Austin, TX—The ABC-AHP-NCNPR Botanical Adulterants Prevention Program (BAPP) has released a Botanical Adulterants Prevention Bulletin on saffron stigmas and extracts.

Each saffron plant produces only one flower with a three-branched stigma emerging from its style, according to a press release from BAPP. The stigmas are the red-colored, thread-like parts of the female organ of the flower. Traditionally, planting, harvesting, and processing is done by hand, making it the most expensive spice in the world. Wholesale and retail saffron prices range from $500 to $5,000 per pound.

Saffron has been used mainly as a spice and a food ingredient throughout history, as well as in traditional medicine systems as a remedy for healing wounds, treating fever and lower back pain, easing digestive upset, and enhancing mood. Modern therapeutic uses of saffron extract, as supported by published clinical trial, include the relief of mild-to-moderate depression, anxiety, and stress, and there is growing evidence to support use of saffron extract for sleep.

Saffron’s high price provides economic motivation for adulteration. Adulterants include red-dyed paper strips, silk fibers, corn stigmas died in beet juice, pomegranate fruit peel or flowers, safflower and calendula flowers, and other naturally red-colored plant materials. Some adulterators have mixed powdered saffron with ground turmeric or paprika as undisclosed lower-cost bulking agents.

The BAPP bulletin was written by Stefan Gafner, Ph.D., ABC’s Chief Science officer and BAPP’s Technical Director, and four scientists working in the herbal supply industry: Aboli Girme, Ph.D., Amit Mirgal, Ph.D., and Lal Hingorani, Ph.D., from Pharmanza Herbal Pht. Ltd.; and Bhaumik Darji from Verdure Sciences. The bulletin summarizes published data on saffron stigma adulteration, lists known adulterants, provides an overview of the market and supply chains, and discusses test methods for detecting adulteration. The bulletin was peer reviewed by 20 experts in pharmacognosy and botanical ingredient analysis from academia, contract analytical laboratories, and the supplement and food industries both in the U.S. and internationally.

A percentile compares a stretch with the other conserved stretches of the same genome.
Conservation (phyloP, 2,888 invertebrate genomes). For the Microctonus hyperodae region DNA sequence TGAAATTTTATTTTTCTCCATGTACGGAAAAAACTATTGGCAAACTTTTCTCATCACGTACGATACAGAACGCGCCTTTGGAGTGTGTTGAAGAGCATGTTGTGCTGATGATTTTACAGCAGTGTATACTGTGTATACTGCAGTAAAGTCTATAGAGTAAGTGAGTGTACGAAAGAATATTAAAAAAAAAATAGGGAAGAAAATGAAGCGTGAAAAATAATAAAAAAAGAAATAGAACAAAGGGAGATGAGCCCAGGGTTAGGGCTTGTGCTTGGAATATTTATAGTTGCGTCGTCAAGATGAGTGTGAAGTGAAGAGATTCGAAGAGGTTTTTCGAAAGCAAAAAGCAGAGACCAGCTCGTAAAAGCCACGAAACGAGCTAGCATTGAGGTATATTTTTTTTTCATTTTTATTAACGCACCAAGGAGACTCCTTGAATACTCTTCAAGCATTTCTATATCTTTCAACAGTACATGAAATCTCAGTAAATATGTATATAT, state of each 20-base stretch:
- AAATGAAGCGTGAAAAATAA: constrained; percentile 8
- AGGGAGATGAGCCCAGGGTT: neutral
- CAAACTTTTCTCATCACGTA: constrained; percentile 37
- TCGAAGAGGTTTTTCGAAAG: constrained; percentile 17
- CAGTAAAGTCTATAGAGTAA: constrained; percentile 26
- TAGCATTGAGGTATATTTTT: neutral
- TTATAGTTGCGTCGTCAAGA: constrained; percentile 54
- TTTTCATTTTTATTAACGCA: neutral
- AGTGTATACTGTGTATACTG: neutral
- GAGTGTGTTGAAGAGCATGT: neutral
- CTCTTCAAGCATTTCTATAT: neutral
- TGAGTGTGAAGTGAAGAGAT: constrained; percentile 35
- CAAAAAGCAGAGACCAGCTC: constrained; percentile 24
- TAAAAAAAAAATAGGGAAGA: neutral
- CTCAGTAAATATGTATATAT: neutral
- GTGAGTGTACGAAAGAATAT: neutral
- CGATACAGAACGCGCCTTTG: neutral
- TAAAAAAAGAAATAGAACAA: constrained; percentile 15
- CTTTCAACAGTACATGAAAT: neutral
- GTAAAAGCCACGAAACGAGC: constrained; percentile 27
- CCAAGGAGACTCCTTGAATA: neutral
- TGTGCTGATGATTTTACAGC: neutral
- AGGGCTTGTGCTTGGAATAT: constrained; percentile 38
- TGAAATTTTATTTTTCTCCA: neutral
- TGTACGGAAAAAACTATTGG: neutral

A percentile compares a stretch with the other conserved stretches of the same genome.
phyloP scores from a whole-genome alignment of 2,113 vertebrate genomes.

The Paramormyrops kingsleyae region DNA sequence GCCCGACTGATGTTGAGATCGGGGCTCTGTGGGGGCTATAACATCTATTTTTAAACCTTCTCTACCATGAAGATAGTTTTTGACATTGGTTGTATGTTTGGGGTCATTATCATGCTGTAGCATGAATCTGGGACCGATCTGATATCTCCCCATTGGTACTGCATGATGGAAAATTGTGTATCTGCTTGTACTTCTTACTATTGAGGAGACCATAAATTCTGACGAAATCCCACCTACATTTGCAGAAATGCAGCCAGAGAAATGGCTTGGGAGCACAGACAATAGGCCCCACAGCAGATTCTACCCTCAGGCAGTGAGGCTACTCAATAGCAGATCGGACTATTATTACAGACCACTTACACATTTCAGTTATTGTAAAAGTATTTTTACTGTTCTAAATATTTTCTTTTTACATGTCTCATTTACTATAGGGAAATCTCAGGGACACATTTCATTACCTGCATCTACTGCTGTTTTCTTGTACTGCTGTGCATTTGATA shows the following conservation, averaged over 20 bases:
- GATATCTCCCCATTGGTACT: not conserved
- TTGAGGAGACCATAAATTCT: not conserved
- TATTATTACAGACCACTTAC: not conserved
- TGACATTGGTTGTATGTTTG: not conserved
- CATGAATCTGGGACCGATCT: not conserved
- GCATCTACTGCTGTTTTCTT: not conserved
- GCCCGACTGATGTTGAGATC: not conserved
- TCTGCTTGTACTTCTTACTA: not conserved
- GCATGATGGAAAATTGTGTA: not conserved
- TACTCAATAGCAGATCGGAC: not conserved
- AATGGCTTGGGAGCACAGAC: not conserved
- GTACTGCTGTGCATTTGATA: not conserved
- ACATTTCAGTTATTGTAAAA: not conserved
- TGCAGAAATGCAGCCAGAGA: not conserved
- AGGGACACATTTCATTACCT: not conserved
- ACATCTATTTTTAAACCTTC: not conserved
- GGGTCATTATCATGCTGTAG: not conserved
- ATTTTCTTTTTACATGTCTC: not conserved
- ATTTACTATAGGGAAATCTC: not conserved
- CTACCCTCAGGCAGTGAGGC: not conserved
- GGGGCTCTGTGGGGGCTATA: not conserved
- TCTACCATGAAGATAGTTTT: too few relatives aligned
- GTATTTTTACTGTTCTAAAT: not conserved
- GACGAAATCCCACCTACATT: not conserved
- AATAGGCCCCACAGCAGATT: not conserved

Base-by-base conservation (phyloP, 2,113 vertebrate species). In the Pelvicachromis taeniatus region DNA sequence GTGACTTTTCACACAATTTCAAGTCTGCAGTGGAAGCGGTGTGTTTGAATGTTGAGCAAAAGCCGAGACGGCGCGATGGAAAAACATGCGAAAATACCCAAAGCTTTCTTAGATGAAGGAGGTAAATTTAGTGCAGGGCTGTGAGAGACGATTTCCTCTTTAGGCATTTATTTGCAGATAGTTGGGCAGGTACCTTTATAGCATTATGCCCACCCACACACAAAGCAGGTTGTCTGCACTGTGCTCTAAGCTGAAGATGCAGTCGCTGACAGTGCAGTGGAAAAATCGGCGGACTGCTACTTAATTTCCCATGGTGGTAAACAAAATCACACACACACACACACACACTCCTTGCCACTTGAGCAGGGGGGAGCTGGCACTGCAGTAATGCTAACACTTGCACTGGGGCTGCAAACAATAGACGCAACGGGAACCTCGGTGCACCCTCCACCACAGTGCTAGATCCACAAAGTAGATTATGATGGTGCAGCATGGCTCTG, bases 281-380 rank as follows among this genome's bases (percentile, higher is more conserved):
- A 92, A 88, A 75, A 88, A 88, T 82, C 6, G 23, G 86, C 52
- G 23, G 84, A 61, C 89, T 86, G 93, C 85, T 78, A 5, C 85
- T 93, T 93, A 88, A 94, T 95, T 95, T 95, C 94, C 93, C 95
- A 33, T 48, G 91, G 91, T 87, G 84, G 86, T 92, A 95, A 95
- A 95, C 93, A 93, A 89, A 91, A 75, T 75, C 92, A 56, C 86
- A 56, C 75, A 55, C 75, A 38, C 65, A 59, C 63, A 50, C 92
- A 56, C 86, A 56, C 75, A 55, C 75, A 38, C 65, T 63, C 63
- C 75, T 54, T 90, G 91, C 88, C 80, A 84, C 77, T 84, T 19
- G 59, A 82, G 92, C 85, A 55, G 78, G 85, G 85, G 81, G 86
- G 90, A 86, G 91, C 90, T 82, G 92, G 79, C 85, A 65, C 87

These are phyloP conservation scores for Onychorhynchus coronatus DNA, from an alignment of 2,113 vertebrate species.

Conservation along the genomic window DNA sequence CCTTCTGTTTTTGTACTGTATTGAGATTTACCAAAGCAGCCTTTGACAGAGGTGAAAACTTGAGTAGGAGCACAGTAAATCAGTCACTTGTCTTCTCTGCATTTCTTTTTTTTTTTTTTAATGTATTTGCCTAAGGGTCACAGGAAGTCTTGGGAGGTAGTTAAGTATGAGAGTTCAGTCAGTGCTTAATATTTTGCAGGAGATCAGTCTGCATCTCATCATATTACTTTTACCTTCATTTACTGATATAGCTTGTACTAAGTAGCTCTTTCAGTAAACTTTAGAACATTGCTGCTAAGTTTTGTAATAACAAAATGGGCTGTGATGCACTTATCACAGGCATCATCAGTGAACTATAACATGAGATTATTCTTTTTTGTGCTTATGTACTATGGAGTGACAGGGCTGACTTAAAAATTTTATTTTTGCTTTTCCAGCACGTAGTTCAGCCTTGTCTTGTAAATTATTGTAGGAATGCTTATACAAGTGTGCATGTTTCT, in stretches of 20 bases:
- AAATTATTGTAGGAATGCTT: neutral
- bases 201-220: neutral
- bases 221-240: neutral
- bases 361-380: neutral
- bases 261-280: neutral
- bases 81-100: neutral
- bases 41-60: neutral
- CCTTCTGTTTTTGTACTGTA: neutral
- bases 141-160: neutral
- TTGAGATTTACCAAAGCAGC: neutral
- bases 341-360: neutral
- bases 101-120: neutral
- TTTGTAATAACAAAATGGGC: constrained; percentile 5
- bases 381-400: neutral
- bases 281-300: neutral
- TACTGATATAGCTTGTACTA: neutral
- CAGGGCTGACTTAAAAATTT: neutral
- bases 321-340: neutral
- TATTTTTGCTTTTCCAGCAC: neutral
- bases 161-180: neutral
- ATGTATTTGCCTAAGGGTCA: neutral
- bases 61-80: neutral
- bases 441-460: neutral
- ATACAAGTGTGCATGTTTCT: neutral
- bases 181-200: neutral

“Saffron is one of the most widely adulterated botanical ingredients worldwide,” commented Dr. Gafner in the press release. “Some types of adulteration are readily uncovered, even by a non-expert, for example by looking at the color of the liquid when adding saffron to hot water. Other types are more sophisticated and need state-of-the-art analytical methods for detection. This new bulletin provides much useful information about the types of saffron adulteration in the market and what specifications to consider when purchasing this botanical.”

According to BAPP partner Roy Upton, President of the American Herbal Pharmacopoeia (AHP), who is currently developing a saffron monograph and therapeutic compendium: “I only recently learned of the health-promoting benefits of saffron and have been amazed at the breadth of literature supporting its use, especially for mood. In collecting samples for analysis, we have received plastic stigmas and safflower as well as high-quality material. This makes bulletins such as this all the more valuable for informing stakeholders of the level of sophistication in the world of saffron adulteration.”

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Ikhlas Khan, Ph.D., Director of the National Center for Natural Products Research (NCNPR) at the University of Mississippi, commented: “The adulteration issue related to saffron is known to all of us, but it takes a team of experts to document it scientifically and provide tools to mitigate it.”

The saffron bulletin is BAPP’s 25thbulletin and 71stpeer-reviewed publication to date. As with all BAPP publications, the bulletins are freely accessible with registration on BAPP’s website.